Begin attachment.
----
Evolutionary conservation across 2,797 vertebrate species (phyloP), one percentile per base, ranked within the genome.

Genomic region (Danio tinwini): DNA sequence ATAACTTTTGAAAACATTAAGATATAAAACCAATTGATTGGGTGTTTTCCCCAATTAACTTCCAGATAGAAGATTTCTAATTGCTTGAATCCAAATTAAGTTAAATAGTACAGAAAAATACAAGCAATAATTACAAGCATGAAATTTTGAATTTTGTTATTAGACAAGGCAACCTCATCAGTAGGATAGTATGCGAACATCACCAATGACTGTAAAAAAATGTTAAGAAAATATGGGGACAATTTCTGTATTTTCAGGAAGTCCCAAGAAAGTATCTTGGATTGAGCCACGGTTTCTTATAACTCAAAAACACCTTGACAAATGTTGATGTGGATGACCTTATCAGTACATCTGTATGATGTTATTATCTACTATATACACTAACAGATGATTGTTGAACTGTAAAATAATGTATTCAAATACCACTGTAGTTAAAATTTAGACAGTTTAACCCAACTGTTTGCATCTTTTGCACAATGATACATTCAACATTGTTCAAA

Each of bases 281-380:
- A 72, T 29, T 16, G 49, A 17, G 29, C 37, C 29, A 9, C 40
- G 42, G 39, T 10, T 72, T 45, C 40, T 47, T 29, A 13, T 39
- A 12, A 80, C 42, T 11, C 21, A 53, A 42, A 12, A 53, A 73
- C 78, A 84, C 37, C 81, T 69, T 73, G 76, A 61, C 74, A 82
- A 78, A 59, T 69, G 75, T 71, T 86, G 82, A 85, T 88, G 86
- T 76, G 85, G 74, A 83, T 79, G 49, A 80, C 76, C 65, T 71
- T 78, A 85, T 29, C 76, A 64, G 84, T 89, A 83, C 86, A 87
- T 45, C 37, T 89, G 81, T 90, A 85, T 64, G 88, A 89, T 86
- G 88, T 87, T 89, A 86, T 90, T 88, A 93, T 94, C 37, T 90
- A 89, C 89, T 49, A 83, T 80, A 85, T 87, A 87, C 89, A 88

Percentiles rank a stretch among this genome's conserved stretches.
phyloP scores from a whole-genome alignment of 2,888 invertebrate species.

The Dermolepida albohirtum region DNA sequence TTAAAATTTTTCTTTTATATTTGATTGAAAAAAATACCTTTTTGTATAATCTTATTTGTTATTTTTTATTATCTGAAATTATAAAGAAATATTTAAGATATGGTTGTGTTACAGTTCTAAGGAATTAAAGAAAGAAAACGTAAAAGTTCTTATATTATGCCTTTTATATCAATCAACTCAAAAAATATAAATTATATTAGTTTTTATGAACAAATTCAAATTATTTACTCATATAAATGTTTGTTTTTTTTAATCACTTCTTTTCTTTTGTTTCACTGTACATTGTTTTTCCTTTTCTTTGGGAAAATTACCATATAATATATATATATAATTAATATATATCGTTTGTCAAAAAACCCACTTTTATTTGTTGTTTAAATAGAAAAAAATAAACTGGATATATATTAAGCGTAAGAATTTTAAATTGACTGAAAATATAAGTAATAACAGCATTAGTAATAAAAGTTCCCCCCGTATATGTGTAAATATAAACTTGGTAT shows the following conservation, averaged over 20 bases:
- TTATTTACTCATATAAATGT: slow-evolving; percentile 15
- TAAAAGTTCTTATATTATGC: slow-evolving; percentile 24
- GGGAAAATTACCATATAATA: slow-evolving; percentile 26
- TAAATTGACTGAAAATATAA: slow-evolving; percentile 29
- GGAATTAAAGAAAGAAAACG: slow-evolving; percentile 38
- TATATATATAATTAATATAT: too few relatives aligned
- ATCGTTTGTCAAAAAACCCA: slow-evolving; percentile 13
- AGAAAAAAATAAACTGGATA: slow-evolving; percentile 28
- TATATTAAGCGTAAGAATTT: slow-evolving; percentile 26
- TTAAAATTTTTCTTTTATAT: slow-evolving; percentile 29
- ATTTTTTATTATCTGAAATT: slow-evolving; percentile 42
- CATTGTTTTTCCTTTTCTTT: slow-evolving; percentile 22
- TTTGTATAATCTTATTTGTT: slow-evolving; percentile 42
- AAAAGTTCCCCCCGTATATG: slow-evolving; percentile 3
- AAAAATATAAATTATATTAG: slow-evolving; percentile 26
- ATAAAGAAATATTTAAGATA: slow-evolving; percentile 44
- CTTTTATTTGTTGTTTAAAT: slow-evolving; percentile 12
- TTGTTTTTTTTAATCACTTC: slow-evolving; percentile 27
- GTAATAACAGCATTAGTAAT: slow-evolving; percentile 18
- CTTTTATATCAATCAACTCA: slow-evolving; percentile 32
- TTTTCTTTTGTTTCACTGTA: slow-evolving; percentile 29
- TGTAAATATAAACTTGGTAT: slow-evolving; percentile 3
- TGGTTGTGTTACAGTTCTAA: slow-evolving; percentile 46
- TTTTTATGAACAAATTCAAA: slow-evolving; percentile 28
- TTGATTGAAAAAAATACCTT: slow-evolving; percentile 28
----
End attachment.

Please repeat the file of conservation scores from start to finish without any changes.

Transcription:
Evolutionary conservation across 2,797 vertebrate species (phyloP), one percentile per base, ranked within the genome.

Genomic region (Danio tinwini): DNA sequence ATAACTTTTGAAAACATTAAGATATAAAACCAATTGATTGGGTGTTTTCCCCAATTAACTTCCAGATAGAAGATTTCTAATTGCTTGAATCCAAATTAAGTTAAATAGTACAGAAAAATACAAGCAATAATTACAAGCATGAAATTTTGAATTTTGTTATTAGACAAGGCAACCTCATCAGTAGGATAGTATGCGAACATCACCAATGACTGTAAAAAAATGTTAAGAAAATATGGGGACAATTTCTGTATTTTCAGGAAGTCCCAAGAAAGTATCTTGGATTGAGCCACGGTTTCTTATAACTCAAAAACACCTTGACAAATGTTGATGTGGATGACCTTATCAGTACATCTGTATGATGTTATTATCTACTATATACACTAACAGATGATTGTTGAACTGTAAAATAATGTATTCAAATACCACTGTAGTTAAAATTTAGACAGTTTAACCCAACTGTTTGCATCTTTTGCACAATGATACATTCAACATTGTTCAAA

Each of bases 281-380:
- A 72, T 29, T 16, G 49, A 17, G 29, C 37, C 29, A 9, C 40
- G 42, G 39, T 10, T 72, T 45, C 40, T 47, T 29, A 13, T 39
- A 12, A 80, C 42, T 11, C 21, A 53, A 42, A 12, A 53, A 73
- C 78, A 84, C 37, C 81, T 69, T 73, G 76, A 61, C 74, A 82
- A 78, A 59, T 69, G 75, T 71, T 86, G 82, A 85, T 88, G 86
- T 76, G 85, G 74, A 83, T 79, G 49, A 80, C 76, C 65, T 71
- T 78, A 85, T 29, C 76, A 64, G 84, T 89, A 83, C 86, A 87
- T 45, C 37, T 89, G 81, T 90, A 85, T 64, G 88, A 89, T 86
- G 88, T 87, T 89, A 86, T 90, T 88, A 93, T 94, C 37, T 90
- A 89, C 89, T 49, A 83, T 80, A 85, T 87, A 87, C 89, A 88

Percentiles rank a stretch among this genome's conserved stretches.
phyloP scores from a whole-genome alignment of 2,888 invertebrate species.

The Dermolepida albohirtum region DNA sequence TTAAAATTTTTCTTTTATATTTGATTGAAAAAAATACCTTTTTGTATAATCTTATTTGTTATTTTTTATTATCTGAAATTATAAAGAAATATTTAAGATATGGTTGTGTTACAGTTCTAAGGAATTAAAGAAAGAAAACGTAAAAGTTCTTATATTATGCCTTTTATATCAATCAACTCAAAAAATATAAATTATATTAGTTTTTATGAACAAATTCAAATTATTTACTCATATAAATGTTTGTTTTTTTTAATCACTTCTTTTCTTTTGTTTCACTGTACATTGTTTTTCCTTTTCTTTGGGAAAATTACCATATAATATATATATATAATTAATATATATCGTTTGTCAAAAAACCCACTTTTATTTGTTGTTTAAATAGAAAAAAATAAACTGGATATATATTAAGCGTAAGAATTTTAAATTGACTGAAAATATAAGTAATAACAGCATTAGTAATAAAAGTTCCCCCCGTATATGTGTAAATATAAACTTGGTAT shows the following conservation, averaged over 20 bases:
- TTATTTACTCATATAAATGT: slow-evolving; percentile 15
- TAAAAGTTCTTATATTATGC: slow-evolving; percentile 24
- GGGAAAATTACCATATAATA: slow-evolving; percentile 26
- TAAATTGACTGAAAATATAA: slow-evolving; percentile 29
- GGAATTAAAGAAAGAAAACG: slow-evolving; percentile 38
- TATATATATAATTAATATAT: too few relatives aligned
- ATCGTTTGTCAAAAAACCCA: slow-evolving; percentile 13
- AGAAAAAAATAAACTGGATA: slow-evolving; percentile 28
- TATATTAAGCGTAAGAATTT: slow-evolving; percentile 26
- TTAAAATTTTTCTTTTATAT: slow-evolving; percentile 29
- ATTTTTTATTATCTGAAATT: slow-evolving; percentile 42
- CATTGTTTTTCCTTTTCTTT: slow-evolving; percentile 22
- TTTGTATAATCTTATTTGTT: slow-evolving; percentile 42
- AAAAGTTCCCCCCGTATATG: slow-evolving; percentile 3
- AAAAATATAAATTATATTAG: slow-evolving; percentile 26
- ATAAAGAAATATTTAAGATA: slow-evolving; percentile 44
- CTTTTATTTGTTGTTTAAAT: slow-evolving; percentile 12
- TTGTTTTTTTTAATCACTTC: slow-evolving; percentile 27
- GTAATAACAGCATTAGTAAT: slow-evolving; percentile 18
- CTTTTATATCAATCAACTCA: slow-evolving; percentile 32
- TTTTCTTTTGTTTCACTGTA: slow-evolving; percentile 29
- TGTAAATATAAACTTGGTAT: slow-evolving; percentile 3
- TGGTTGTGTTACAGTTCTAA: slow-evolving; percentile 46
- TTTTTATGAACAAATTCAAA: slow-evolving; percentile 28
- TTGATTGAAAAAAATACCTT: slow-evolving; percentile 28